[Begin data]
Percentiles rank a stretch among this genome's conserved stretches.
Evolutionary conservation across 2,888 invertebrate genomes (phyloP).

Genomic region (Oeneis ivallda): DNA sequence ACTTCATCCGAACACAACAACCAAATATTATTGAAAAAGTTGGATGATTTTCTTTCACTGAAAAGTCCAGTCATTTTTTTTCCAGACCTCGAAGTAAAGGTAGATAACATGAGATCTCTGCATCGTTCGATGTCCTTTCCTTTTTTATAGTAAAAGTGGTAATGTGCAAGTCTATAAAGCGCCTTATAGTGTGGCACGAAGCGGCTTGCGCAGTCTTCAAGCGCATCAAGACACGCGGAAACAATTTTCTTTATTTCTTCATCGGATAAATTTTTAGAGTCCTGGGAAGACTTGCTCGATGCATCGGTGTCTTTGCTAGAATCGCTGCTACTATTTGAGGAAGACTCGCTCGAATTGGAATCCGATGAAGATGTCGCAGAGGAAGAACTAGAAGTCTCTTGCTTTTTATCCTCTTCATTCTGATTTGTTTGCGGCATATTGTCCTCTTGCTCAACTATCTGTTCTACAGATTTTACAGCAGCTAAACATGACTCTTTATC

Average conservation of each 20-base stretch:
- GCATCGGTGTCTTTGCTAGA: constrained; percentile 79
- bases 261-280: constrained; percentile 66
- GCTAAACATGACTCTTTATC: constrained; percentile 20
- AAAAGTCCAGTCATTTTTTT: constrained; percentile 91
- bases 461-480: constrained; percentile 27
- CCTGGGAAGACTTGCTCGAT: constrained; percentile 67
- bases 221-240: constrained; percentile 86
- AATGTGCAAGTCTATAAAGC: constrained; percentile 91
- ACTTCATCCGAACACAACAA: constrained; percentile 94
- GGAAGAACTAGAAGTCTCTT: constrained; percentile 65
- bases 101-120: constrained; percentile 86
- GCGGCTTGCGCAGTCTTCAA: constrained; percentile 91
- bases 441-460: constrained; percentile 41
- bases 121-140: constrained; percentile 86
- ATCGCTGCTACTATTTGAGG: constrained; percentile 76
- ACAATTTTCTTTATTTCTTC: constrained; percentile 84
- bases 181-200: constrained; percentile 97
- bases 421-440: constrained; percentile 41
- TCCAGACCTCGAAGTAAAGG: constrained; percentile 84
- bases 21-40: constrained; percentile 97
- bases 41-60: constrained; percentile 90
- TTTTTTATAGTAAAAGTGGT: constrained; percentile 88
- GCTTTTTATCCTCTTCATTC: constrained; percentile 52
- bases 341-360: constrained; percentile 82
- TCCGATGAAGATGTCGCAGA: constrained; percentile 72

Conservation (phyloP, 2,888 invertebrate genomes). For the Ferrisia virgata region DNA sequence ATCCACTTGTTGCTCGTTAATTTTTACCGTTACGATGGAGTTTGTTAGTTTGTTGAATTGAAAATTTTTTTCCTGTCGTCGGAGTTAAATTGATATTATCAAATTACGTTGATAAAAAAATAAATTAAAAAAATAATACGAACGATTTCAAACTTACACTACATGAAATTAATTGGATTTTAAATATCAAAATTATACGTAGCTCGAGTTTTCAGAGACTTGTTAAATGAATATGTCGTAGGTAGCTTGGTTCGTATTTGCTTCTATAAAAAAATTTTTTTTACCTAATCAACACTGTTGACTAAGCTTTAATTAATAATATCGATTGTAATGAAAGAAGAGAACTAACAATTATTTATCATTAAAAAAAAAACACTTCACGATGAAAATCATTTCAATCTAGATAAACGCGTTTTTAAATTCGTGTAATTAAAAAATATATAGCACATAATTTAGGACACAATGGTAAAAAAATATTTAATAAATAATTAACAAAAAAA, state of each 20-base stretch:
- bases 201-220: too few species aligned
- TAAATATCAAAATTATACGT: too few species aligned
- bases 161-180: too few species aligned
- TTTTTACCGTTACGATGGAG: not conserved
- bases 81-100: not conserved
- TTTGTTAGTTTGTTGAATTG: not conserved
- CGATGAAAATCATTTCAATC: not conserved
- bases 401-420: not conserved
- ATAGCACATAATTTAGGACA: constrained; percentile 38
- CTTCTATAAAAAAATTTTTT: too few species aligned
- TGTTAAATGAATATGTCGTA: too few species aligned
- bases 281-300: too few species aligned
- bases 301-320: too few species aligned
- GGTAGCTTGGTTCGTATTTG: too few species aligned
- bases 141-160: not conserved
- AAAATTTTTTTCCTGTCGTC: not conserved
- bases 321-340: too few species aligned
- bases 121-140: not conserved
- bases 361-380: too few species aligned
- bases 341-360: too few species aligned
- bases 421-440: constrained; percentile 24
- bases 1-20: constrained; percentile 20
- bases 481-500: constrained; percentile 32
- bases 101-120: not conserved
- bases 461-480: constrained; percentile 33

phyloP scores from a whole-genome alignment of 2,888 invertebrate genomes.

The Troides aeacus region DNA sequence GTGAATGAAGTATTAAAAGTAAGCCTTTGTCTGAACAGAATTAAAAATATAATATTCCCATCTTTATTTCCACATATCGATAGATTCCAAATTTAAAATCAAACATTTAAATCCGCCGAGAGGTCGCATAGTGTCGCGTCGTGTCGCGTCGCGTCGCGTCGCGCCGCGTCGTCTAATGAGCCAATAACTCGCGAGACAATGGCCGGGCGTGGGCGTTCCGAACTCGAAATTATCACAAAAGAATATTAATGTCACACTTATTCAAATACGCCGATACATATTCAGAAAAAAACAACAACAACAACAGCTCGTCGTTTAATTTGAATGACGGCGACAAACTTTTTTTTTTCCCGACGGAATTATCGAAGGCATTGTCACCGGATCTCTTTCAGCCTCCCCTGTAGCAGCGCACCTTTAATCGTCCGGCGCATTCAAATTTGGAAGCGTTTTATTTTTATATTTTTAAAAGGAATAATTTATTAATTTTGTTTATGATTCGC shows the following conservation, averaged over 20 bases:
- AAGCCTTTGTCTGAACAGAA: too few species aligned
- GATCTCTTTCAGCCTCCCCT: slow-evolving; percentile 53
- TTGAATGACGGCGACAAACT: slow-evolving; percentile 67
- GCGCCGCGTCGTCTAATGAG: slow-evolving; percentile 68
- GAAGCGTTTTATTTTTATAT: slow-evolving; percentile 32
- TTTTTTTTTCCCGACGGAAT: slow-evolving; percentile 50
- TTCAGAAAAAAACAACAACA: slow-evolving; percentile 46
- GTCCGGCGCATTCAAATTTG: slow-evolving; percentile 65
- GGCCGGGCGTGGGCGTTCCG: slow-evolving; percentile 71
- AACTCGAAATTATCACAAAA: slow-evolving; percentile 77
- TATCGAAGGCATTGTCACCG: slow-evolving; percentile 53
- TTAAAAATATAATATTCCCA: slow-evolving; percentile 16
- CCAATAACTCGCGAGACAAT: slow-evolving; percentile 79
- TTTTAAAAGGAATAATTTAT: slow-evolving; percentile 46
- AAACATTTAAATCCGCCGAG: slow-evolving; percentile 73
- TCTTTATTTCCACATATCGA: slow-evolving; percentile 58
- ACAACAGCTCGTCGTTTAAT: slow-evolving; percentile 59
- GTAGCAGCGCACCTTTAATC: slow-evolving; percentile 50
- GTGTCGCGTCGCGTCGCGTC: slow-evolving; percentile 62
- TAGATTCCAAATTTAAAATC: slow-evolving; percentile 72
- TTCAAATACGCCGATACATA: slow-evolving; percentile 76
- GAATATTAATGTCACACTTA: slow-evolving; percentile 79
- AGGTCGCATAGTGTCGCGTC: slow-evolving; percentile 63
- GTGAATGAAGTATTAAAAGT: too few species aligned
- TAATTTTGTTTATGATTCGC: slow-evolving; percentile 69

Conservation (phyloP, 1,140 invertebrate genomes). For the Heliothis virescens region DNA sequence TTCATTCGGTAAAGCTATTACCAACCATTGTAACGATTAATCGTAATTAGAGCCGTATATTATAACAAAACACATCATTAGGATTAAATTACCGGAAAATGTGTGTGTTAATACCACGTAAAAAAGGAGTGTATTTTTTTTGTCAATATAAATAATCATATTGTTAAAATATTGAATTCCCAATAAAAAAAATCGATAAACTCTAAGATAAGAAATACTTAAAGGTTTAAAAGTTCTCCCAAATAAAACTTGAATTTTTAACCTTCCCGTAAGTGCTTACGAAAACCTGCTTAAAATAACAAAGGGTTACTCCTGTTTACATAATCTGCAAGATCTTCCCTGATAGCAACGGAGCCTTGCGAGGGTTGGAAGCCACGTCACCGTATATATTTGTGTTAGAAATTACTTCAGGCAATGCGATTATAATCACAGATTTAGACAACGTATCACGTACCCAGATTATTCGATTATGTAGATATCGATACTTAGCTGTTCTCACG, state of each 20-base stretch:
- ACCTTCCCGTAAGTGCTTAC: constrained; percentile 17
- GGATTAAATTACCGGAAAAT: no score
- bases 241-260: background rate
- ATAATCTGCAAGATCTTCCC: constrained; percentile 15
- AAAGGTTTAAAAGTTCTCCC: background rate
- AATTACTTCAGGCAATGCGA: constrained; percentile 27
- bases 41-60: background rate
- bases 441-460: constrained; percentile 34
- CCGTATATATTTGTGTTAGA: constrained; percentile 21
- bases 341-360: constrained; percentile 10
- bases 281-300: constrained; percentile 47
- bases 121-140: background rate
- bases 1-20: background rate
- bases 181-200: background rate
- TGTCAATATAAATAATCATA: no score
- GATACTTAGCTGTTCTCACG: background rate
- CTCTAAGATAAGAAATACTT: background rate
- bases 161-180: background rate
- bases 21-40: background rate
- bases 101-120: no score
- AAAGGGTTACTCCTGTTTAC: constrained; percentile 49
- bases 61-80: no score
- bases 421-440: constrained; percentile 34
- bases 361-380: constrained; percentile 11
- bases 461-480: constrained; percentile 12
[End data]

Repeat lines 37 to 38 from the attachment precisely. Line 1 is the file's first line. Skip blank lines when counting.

- CGATGAAAATCATTTCAATC: not conserved
- bases 401-420: not conserved